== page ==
The Smaller Things
In those days a decree went out from Emperor Augustus that all the world should be registered. This was the first registration and was taken while Quirinius was governor of Syria. All went to their own towns to be registered. Joseph also went from the town of Nazareth in Galilee to Judea, to the city of David called Bethlehem, because he was descended from the house and family of David. He went to be registered with Mary, to whom he was engaged and who was expecting a child. While they were there, the time came for her to deliver her child. And she gave birth to her firstborn son and wrapped him in bands of cloth, and laid him in a manger, because there was no place for them in the inn.
In that region there were shepherds living in the fields, keeping watch over their flock by night. Then an angel of the Lord stood before them, and the glory of the Lord shone around them, and they were terrified. But the angel said to them, “Do not be afraid; for see—I am bringing you good news of great joy for all the people: to you is born this day in the city of David a Savior, who is the Messiah, the Lord. This will be a sign for you: you will find a child wrapped in bands of cloth and lying in a manger.”
And suddenly there was with the angel a multitude of the heavenly host, praising God and saying, “Glory to God in the highest heaven, and on earth peace among those whom he favors!” When the angels had left them and gone into heaven, the shepherds said to one another, “Let us go now to Bethlehem and see this thing that has taken place, which the Lord has made known to us.”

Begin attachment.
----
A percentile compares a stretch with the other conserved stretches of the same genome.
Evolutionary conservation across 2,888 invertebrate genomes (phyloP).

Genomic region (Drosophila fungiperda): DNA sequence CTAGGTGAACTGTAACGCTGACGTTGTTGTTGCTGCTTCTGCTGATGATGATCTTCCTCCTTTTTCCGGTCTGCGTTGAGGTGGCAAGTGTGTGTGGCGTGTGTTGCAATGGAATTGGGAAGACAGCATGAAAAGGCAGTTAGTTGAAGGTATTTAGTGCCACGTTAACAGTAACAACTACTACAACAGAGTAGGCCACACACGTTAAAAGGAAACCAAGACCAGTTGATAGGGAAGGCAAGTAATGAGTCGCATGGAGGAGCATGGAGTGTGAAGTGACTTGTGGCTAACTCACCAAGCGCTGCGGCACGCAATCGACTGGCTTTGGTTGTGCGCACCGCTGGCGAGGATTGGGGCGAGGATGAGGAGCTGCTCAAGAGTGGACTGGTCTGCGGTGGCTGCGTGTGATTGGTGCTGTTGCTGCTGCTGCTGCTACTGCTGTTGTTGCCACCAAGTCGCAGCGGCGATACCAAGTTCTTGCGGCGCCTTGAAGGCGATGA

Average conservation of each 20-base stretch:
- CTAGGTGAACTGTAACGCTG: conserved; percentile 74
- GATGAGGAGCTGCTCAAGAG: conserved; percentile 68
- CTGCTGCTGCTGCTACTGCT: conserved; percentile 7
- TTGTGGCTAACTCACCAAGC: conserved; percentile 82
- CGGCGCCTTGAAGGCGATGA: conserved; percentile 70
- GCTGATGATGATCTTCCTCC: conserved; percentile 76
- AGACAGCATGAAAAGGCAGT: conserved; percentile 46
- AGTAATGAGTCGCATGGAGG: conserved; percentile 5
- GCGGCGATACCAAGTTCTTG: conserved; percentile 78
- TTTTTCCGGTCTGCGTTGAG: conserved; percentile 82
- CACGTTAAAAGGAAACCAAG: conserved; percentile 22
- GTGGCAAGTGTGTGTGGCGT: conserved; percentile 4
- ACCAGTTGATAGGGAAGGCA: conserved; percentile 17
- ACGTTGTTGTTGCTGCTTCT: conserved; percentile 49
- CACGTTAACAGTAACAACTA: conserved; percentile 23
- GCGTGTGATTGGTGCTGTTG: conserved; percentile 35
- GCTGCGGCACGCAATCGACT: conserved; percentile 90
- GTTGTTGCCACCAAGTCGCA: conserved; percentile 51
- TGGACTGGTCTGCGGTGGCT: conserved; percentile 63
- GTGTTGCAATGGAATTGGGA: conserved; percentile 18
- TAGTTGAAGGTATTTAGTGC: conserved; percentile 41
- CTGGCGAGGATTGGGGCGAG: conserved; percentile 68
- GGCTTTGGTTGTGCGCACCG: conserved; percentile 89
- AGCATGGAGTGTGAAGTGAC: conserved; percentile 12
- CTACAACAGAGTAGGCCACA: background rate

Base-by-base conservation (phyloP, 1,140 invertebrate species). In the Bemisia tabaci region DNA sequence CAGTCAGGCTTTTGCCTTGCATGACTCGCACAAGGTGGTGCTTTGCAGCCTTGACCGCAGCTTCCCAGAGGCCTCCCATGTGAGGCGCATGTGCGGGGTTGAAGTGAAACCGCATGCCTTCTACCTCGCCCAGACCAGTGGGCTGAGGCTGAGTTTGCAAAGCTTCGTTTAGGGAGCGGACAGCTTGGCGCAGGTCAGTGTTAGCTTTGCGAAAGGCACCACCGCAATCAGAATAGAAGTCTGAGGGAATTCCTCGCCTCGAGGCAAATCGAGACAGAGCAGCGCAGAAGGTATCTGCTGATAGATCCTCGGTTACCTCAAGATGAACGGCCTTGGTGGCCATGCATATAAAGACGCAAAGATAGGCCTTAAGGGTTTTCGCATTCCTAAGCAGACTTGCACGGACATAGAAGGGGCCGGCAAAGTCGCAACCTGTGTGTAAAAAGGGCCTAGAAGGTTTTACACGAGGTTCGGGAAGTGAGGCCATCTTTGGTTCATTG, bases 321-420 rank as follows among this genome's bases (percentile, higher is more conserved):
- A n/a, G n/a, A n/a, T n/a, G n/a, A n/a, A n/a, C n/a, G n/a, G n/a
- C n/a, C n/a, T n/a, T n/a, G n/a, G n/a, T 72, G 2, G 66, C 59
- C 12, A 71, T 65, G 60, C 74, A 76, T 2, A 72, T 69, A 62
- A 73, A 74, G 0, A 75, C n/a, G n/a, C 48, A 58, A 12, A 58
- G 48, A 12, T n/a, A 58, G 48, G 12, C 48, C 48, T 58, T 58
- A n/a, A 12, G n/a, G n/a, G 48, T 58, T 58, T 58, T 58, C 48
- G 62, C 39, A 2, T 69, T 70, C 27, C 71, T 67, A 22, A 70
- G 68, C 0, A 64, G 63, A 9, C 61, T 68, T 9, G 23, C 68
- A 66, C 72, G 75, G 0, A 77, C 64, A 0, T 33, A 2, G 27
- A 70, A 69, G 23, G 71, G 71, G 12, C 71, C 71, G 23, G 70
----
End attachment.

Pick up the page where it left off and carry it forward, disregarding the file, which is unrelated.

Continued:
So they went with haste and found Mary and Joseph, and the child lying in the manger. When they saw this, they made known what had been told them about this child; and all who heard it were amazed at what the shepherds told them. But Mary treasured all these words and pondered them in her heart. The shepherds returned, glorifying and praising God for all they had heard and seen, as it had been told them.
There are a lot of BIG and important stories in the news right now. They are full of big names like Trump and Mueller and May or hashtags like #metoo. Or important places like Washington DC, Hollywood, New York, North Korea, London. Everyday it seems there is a new nationwide conversation that needs to be had: maybe about sexual harassment, global warming, nuclear power, nationalism, or taxes. In fact, in this last month I’m pretty sure we’ve had to talk about all of these, every week.
It seems like most weeks lately we experience something new and monumental that will certainly be bound for future history books and biographies. Some things beautiful, like the rising fame and recognition of female film directors like Amma Asante and Patty Jenkins and Niki Caro who are rising to the top of an industry rocked with allegations of sexual harassment. Or the overwhelming offering from citizens of finances and resources to places like Texas and Florida and Puerto Rico.
But we’ve also seen some not-so-great things happen in our world that are going to be hard for our kids to read about when they’re in high school history class. How, as the hurricane seasons grew more intense, the US government pulled out of talks and agreements aimed at decreasing global warming. How the racial divide in 2017 looked both better and worse as hate groups felt more comfortable publicly declaring their superiority and others then felt more emboldened to stand up against such hate. And the name Trump will be remembered and repeated and analyzed for a very, very long time.
Big things are happening, important things that shape a nation, a world, and history. Things that make our everyday lives feel smaller and less important, certainly less apt to make any sort of history amidst the really consequential narratives of our nation right now.